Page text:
Kindness that cannot be requited, tell me, where is the help in that, my friend? What succor in creatures of a day? You did not see the feebleness that draws its breath in gasps, a dreamlike feebleness by which the race of men is held in bondage, a blind prisoner. So the plans of men shall never pass the ordered law of Zeus.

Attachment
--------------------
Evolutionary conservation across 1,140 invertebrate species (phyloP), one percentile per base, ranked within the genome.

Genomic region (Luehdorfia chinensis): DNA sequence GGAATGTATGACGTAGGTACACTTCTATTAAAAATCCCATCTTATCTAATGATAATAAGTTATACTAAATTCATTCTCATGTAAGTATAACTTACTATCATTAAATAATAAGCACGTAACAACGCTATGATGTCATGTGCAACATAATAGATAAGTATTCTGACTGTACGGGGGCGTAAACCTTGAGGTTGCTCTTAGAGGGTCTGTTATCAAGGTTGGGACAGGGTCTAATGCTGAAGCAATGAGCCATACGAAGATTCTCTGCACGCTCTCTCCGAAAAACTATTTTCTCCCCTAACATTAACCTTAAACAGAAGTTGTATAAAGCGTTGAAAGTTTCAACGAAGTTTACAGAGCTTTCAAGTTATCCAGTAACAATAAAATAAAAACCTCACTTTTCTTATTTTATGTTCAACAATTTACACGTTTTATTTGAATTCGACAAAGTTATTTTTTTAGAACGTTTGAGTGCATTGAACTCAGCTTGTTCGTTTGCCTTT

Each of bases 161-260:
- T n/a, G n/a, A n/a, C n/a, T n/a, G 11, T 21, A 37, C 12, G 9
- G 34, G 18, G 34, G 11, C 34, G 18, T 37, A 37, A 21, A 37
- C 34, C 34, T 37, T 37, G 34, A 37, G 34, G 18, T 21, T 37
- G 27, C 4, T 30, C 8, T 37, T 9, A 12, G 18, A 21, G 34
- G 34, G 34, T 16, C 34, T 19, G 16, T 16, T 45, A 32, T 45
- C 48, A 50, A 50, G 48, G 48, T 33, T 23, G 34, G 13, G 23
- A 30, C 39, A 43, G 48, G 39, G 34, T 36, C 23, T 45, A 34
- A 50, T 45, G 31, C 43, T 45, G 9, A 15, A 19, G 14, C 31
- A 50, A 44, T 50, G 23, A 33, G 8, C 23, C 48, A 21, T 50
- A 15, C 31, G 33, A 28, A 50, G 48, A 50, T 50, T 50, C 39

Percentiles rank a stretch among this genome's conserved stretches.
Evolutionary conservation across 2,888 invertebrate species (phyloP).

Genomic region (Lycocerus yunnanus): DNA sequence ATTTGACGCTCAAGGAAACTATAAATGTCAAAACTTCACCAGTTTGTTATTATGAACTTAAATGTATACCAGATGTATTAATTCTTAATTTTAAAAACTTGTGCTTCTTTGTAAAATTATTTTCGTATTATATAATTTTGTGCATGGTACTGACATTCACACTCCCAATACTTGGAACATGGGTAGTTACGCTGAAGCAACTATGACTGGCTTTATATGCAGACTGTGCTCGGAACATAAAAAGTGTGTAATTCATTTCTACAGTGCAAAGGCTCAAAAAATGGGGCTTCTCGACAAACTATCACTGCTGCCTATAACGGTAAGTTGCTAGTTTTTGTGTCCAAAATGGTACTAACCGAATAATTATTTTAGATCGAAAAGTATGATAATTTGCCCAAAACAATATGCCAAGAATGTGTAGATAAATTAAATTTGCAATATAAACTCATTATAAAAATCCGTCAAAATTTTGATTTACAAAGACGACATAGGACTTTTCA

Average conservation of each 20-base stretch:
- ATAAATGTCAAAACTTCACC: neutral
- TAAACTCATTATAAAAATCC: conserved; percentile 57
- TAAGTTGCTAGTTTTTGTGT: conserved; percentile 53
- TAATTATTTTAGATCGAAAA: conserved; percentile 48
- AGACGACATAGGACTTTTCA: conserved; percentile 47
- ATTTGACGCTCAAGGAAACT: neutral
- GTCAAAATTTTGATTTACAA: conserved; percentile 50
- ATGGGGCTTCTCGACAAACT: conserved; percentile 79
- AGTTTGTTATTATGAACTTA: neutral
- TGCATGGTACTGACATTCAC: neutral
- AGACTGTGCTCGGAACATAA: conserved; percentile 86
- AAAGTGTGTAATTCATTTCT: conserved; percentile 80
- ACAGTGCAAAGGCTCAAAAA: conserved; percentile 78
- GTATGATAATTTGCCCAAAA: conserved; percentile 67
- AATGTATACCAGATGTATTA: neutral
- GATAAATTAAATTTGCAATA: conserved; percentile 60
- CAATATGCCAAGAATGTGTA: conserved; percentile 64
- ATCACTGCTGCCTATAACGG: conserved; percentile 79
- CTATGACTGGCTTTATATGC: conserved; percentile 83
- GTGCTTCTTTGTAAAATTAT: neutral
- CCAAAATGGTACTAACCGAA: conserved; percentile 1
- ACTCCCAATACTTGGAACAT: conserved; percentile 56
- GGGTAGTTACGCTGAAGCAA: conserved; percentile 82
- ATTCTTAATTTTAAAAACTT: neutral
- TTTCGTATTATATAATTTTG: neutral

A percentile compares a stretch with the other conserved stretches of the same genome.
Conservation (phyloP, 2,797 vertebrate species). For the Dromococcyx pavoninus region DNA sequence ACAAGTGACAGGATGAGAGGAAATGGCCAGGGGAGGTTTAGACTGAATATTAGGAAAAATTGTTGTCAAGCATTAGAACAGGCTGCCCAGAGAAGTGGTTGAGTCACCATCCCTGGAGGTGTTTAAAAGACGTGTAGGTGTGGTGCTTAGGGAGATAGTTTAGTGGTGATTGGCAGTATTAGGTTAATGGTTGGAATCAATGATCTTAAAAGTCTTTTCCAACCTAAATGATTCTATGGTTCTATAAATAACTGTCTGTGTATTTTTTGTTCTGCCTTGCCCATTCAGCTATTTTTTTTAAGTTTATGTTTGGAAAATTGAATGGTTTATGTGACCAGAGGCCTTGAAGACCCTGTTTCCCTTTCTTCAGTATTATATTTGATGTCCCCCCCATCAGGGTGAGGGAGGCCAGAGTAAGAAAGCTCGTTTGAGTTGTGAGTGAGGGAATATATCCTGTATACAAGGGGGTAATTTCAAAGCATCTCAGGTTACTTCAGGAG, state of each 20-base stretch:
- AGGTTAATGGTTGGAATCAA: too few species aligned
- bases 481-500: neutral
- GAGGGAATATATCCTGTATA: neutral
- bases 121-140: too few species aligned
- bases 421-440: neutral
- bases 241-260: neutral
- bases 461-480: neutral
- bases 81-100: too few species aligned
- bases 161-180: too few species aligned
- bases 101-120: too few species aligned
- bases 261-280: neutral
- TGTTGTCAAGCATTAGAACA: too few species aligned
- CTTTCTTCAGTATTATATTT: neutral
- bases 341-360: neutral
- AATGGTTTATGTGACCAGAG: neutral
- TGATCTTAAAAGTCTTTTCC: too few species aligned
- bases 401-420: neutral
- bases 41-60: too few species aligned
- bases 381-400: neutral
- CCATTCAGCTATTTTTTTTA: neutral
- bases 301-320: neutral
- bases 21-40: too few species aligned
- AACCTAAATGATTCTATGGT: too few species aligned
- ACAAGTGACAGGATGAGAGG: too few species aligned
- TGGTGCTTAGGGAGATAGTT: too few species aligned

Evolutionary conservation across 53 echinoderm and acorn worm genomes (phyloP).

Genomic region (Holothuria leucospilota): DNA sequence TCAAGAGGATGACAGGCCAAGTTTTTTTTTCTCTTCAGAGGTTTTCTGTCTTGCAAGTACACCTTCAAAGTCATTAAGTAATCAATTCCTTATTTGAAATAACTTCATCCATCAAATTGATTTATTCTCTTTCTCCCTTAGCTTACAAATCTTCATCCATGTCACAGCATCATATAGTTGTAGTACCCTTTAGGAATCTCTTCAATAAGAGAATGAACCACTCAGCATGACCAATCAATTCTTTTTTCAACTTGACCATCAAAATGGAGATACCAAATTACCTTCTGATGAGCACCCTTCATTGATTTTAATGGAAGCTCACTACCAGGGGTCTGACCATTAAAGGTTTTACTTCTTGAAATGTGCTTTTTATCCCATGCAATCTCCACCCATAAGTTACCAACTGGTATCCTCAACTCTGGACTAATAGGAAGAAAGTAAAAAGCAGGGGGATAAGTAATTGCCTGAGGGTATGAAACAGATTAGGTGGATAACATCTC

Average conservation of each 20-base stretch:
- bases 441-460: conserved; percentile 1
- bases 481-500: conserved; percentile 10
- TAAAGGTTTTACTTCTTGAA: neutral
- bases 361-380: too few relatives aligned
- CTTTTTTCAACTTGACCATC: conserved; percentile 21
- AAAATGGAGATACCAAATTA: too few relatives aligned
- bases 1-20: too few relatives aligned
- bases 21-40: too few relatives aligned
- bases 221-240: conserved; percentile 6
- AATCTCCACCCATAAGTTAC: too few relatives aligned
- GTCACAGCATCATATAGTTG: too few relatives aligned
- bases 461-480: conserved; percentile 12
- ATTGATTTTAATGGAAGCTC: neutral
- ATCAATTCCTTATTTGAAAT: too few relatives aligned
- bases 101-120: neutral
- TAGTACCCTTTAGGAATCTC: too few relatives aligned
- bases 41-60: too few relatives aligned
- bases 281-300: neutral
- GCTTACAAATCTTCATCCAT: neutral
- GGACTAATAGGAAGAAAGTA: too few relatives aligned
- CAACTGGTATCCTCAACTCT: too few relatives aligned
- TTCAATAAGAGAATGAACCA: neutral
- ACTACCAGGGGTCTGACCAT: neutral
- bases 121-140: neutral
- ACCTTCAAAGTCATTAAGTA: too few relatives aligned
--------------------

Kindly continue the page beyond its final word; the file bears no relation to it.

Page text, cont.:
In lines 546 to 553, the Chorus offers this counsel to Prometheus having heard the list of his contributions to humanity. Like Oceanus, the Oceanids advocate subservience to Zeus out of fear of his power. Yet the Oceanids clearly show genuine sympathy for Prometheus. The point that the Chorus makes here is different from the one Oceanus had made in the first quotation above. He had simply suggested that Prometheus should give in to Zeus out of fear. The Chorus, on the other hand, suggests that Prometheus has acted wrongly only insofar as his action was pointless. He helped human beings, but this was useless for him since human beings cannot offer him anything in return, and since in the end Zeus will never accept humanity anyway. The Chorus is not suggesting that Prometheus should bow down in fear, but that he should pick his causes more wisely. The Chorus does advocate prudence, but it also advocates something more than that: acceptance of inevitability. Unlike Prometheus, the Oceanids do not have any definite picture of the future. As a result, they believe what it is natural to believe, that Zeus will remain triumphant and all his enemies will be destroyed. In light of such a belief, the Oceanids offer the advice appropriate to the situation.